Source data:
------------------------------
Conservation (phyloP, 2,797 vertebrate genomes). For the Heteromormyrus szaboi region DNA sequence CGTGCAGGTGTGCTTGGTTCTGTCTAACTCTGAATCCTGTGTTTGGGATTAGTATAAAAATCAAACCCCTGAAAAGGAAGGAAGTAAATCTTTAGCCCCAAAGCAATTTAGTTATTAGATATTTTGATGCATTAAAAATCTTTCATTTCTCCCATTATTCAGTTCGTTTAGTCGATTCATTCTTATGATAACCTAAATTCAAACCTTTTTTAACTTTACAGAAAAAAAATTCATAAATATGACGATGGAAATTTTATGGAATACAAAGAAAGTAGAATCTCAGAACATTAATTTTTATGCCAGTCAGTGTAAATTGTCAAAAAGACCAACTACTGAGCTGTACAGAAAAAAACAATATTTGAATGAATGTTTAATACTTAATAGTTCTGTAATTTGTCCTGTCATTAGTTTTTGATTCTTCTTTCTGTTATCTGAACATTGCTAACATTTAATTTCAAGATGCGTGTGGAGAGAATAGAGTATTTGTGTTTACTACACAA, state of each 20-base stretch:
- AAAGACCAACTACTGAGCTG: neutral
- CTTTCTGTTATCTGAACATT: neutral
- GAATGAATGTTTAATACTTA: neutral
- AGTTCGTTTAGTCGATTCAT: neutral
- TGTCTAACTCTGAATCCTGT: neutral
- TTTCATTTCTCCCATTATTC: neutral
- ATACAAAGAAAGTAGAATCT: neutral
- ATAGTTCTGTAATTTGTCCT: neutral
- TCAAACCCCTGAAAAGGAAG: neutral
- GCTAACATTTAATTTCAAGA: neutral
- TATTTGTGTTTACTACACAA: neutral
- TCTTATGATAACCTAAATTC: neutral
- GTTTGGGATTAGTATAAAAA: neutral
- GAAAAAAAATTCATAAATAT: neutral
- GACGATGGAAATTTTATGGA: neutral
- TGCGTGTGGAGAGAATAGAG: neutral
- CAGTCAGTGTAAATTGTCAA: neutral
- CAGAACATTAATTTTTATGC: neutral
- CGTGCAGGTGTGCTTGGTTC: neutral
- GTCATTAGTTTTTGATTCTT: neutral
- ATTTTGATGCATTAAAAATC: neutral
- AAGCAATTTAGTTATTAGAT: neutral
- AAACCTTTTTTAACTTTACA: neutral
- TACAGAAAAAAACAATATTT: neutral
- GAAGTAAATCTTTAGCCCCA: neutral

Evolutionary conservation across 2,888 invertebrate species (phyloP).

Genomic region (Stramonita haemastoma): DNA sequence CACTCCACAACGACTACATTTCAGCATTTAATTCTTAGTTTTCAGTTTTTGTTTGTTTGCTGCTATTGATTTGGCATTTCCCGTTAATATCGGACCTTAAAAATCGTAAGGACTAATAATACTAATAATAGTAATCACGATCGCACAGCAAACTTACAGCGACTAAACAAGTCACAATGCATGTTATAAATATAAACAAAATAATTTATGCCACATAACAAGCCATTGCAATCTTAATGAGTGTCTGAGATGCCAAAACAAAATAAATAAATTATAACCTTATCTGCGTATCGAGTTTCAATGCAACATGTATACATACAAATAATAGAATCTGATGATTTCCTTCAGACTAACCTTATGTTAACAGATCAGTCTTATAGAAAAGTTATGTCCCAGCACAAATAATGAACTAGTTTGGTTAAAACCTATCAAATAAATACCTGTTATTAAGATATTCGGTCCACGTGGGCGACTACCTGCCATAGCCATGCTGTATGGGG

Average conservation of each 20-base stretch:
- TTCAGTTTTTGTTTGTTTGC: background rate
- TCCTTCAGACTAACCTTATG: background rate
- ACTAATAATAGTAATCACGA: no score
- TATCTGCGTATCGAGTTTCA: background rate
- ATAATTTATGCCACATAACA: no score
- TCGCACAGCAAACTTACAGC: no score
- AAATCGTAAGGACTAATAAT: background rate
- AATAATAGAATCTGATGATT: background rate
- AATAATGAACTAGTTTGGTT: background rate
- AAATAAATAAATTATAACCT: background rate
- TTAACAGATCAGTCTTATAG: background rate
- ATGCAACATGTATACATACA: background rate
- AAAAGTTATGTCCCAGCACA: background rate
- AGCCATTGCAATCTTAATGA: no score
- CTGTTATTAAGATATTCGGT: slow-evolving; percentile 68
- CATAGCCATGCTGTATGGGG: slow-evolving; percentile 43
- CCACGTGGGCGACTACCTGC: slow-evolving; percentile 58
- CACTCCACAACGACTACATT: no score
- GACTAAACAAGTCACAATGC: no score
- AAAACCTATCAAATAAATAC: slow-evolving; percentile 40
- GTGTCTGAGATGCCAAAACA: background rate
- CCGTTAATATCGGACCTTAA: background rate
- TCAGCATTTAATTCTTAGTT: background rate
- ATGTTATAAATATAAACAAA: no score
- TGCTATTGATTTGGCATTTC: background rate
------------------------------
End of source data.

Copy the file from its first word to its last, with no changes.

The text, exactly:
Conservation (phyloP, 2,797 vertebrate genomes). For the Heteromormyrus szaboi region DNA sequence CGTGCAGGTGTGCTTGGTTCTGTCTAACTCTGAATCCTGTGTTTGGGATTAGTATAAAAATCAAACCCCTGAAAAGGAAGGAAGTAAATCTTTAGCCCCAAAGCAATTTAGTTATTAGATATTTTGATGCATTAAAAATCTTTCATTTCTCCCATTATTCAGTTCGTTTAGTCGATTCATTCTTATGATAACCTAAATTCAAACCTTTTTTAACTTTACAGAAAAAAAATTCATAAATATGACGATGGAAATTTTATGGAATACAAAGAAAGTAGAATCTCAGAACATTAATTTTTATGCCAGTCAGTGTAAATTGTCAAAAAGACCAACTACTGAGCTGTACAGAAAAAAACAATATTTGAATGAATGTTTAATACTTAATAGTTCTGTAATTTGTCCTGTCATTAGTTTTTGATTCTTCTTTCTGTTATCTGAACATTGCTAACATTTAATTTCAAGATGCGTGTGGAGAGAATAGAGTATTTGTGTTTACTACACAA, state of each 20-base stretch:
- AAAGACCAACTACTGAGCTG: neutral
- CTTTCTGTTATCTGAACATT: neutral
- GAATGAATGTTTAATACTTA: neutral
- AGTTCGTTTAGTCGATTCAT: neutral
- TGTCTAACTCTGAATCCTGT: neutral
- TTTCATTTCTCCCATTATTC: neutral
- ATACAAAGAAAGTAGAATCT: neutral
- ATAGTTCTGTAATTTGTCCT: neutral
- TCAAACCCCTGAAAAGGAAG: neutral
- GCTAACATTTAATTTCAAGA: neutral
- TATTTGTGTTTACTACACAA: neutral
- TCTTATGATAACCTAAATTC: neutral
- GTTTGGGATTAGTATAAAAA: neutral
- GAAAAAAAATTCATAAATAT: neutral
- GACGATGGAAATTTTATGGA: neutral
- TGCGTGTGGAGAGAATAGAG: neutral
- CAGTCAGTGTAAATTGTCAA: neutral
- CAGAACATTAATTTTTATGC: neutral
- CGTGCAGGTGTGCTTGGTTC: neutral
- GTCATTAGTTTTTGATTCTT: neutral
- ATTTTGATGCATTAAAAATC: neutral
- AAGCAATTTAGTTATTAGAT: neutral
- AAACCTTTTTTAACTTTACA: neutral
- TACAGAAAAAAACAATATTT: neutral
- GAAGTAAATCTTTAGCCCCA: neutral

Evolutionary conservation across 2,888 invertebrate species (phyloP).

Genomic region (Stramonita haemastoma): DNA sequence CACTCCACAACGACTACATTTCAGCATTTAATTCTTAGTTTTCAGTTTTTGTTTGTTTGCTGCTATTGATTTGGCATTTCCCGTTAATATCGGACCTTAAAAATCGTAAGGACTAATAATACTAATAATAGTAATCACGATCGCACAGCAAACTTACAGCGACTAAACAAGTCACAATGCATGTTATAAATATAAACAAAATAATTTATGCCACATAACAAGCCATTGCAATCTTAATGAGTGTCTGAGATGCCAAAACAAAATAAATAAATTATAACCTTATCTGCGTATCGAGTTTCAATGCAACATGTATACATACAAATAATAGAATCTGATGATTTCCTTCAGACTAACCTTATGTTAACAGATCAGTCTTATAGAAAAGTTATGTCCCAGCACAAATAATGAACTAGTTTGGTTAAAACCTATCAAATAAATACCTGTTATTAAGATATTCGGTCCACGTGGGCGACTACCTGCCATAGCCATGCTGTATGGGG

Average conservation of each 20-base stretch:
- TTCAGTTTTTGTTTGTTTGC: background rate
- TCCTTCAGACTAACCTTATG: background rate
- ACTAATAATAGTAATCACGA: no score
- TATCTGCGTATCGAGTTTCA: background rate
- ATAATTTATGCCACATAACA: no score
- TCGCACAGCAAACTTACAGC: no score
- AAATCGTAAGGACTAATAAT: background rate
- AATAATAGAATCTGATGATT: background rate
- AATAATGAACTAGTTTGGTT: background rate
- AAATAAATAAATTATAACCT: background rate
- TTAACAGATCAGTCTTATAG: background rate
- ATGCAACATGTATACATACA: background rate
- AAAAGTTATGTCCCAGCACA: background rate
- AGCCATTGCAATCTTAATGA: no score
- CTGTTATTAAGATATTCGGT: slow-evolving; percentile 68
- CATAGCCATGCTGTATGGGG: slow-evolving; percentile 43
- CCACGTGGGCGACTACCTGC: slow-evolving; percentile 58
- CACTCCACAACGACTACATT: no score
- GACTAAACAAGTCACAATGC: no score
- AAAACCTATCAAATAAATAC: slow-evolving; percentile 40
- GTGTCTGAGATGCCAAAACA: background rate
- CCGTTAATATCGGACCTTAA: background rate
- TCAGCATTTAATTCTTAGTT: background rate
- ATGTTATAAATATAAACAAA: no score
- TGCTATTGATTTGGCATTTC: background rate